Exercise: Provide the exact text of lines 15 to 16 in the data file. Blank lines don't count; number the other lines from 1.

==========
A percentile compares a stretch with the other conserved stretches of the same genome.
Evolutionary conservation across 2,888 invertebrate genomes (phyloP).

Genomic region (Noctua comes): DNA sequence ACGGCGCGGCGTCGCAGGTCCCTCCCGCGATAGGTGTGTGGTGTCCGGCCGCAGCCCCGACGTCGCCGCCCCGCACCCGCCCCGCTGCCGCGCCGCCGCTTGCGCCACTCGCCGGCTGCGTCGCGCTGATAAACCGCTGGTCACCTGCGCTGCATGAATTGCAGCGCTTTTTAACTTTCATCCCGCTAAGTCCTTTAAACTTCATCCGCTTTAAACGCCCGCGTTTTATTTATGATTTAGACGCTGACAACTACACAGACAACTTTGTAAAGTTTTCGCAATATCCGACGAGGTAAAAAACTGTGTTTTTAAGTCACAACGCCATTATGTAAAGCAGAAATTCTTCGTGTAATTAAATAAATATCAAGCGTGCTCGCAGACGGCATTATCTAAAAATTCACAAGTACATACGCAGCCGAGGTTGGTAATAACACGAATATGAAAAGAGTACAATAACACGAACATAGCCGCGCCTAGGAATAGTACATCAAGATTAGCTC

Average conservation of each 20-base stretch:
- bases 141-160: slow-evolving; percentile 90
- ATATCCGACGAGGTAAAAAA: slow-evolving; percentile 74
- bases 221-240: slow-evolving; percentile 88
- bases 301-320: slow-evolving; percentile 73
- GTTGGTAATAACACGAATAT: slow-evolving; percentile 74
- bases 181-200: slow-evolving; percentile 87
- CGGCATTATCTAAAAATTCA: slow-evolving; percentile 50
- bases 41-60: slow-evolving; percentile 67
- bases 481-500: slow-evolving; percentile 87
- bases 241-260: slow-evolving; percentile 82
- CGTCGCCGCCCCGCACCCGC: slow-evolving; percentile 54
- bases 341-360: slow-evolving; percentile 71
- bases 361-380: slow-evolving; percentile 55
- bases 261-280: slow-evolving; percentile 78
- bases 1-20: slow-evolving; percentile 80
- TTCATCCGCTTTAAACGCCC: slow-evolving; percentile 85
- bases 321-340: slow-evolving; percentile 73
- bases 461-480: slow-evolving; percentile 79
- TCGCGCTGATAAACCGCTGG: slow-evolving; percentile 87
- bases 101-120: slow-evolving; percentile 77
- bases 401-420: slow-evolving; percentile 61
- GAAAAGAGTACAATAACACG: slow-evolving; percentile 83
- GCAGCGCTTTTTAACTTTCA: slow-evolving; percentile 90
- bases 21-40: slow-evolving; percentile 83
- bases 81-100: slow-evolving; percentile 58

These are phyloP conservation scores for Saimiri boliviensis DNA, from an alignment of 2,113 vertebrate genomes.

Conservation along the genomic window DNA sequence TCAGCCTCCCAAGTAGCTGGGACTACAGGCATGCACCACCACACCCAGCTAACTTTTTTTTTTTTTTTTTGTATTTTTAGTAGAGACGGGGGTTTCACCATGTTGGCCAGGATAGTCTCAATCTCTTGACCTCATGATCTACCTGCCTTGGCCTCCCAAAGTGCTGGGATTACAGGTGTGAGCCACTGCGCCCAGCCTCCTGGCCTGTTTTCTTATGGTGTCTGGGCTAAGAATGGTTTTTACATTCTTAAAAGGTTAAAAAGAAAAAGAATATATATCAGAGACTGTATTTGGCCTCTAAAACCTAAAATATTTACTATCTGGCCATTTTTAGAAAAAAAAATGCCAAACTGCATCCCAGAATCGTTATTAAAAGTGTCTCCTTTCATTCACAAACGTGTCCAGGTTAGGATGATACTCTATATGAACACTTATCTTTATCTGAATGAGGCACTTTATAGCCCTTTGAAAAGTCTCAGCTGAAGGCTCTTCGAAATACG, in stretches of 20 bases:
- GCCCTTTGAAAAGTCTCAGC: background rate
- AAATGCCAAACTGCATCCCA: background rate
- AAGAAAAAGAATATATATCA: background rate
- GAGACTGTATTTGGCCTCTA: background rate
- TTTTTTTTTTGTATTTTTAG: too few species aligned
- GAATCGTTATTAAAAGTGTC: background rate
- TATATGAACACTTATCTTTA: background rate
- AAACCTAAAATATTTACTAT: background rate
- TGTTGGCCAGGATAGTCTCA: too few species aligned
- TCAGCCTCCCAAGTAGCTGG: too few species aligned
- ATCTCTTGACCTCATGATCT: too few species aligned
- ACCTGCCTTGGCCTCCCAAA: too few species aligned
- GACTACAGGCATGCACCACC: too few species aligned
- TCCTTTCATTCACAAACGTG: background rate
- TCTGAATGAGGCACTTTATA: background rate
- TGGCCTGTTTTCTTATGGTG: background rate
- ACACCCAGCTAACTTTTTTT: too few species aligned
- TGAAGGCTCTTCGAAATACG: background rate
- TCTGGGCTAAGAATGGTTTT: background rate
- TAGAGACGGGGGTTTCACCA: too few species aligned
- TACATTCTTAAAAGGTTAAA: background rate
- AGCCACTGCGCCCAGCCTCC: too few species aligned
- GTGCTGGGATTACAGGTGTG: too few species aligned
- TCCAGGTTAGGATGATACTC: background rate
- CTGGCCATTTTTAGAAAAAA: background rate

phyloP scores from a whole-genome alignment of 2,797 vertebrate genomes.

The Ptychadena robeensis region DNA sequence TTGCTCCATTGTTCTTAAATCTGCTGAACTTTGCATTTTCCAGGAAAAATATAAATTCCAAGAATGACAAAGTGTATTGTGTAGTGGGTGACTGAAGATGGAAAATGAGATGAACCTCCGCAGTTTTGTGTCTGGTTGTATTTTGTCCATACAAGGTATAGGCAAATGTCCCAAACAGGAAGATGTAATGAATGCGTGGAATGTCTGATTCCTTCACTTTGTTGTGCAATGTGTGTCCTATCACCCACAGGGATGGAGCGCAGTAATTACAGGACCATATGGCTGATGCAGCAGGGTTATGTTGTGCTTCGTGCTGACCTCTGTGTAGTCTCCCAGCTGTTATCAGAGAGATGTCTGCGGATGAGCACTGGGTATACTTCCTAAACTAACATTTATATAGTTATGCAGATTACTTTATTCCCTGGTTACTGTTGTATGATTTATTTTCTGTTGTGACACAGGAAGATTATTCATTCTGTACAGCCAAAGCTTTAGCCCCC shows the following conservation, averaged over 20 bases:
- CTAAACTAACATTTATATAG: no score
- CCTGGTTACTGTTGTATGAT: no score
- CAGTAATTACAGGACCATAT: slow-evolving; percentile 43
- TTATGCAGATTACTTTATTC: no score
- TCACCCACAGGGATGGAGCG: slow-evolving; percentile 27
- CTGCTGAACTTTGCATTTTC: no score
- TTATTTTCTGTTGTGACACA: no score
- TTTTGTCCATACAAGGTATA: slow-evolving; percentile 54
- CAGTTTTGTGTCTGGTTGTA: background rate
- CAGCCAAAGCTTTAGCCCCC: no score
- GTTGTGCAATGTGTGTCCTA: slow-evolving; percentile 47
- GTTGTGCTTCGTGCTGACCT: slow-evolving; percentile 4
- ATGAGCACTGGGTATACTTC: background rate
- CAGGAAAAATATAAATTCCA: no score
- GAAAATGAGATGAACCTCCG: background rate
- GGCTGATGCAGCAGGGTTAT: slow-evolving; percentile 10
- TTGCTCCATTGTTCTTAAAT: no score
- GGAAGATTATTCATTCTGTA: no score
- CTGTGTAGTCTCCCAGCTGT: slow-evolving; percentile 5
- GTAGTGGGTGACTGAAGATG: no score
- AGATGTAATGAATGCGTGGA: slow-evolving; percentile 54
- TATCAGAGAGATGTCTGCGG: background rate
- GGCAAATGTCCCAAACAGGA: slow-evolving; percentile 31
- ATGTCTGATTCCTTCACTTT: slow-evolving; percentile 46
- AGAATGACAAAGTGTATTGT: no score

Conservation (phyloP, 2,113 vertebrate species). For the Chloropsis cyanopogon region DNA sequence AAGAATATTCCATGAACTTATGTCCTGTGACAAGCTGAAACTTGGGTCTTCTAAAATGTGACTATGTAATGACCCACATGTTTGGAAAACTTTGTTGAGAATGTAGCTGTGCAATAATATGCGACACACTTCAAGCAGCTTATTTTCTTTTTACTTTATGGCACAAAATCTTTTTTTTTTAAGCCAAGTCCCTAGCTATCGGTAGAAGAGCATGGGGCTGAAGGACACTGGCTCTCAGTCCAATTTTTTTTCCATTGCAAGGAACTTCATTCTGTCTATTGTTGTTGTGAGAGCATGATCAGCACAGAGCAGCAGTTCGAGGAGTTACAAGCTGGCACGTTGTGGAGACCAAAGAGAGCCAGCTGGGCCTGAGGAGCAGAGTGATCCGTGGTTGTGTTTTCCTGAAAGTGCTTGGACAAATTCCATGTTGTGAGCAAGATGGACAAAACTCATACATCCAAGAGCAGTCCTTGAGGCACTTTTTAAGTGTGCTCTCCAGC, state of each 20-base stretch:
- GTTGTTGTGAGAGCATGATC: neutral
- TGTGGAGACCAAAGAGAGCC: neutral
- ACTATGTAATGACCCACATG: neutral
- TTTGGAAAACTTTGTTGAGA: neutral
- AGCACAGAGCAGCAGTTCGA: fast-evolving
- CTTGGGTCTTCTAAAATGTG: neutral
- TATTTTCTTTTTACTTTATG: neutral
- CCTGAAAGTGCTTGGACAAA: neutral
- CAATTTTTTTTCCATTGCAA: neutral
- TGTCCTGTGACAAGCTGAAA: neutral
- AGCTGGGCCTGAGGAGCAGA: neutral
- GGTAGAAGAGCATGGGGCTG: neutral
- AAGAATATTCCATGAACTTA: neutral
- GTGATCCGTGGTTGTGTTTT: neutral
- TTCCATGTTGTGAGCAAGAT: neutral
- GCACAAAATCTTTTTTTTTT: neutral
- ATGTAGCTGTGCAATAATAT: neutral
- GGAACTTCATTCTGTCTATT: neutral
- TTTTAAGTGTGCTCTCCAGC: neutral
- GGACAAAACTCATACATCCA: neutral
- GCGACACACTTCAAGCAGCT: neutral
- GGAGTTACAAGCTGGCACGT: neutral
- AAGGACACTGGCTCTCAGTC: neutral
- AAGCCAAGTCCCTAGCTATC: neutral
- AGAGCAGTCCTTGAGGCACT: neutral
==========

- CGTCGCCGCCCCGCACCCGC: slow-evolving; percentile 54
- bases 341-360: slow-evolving; percentile 71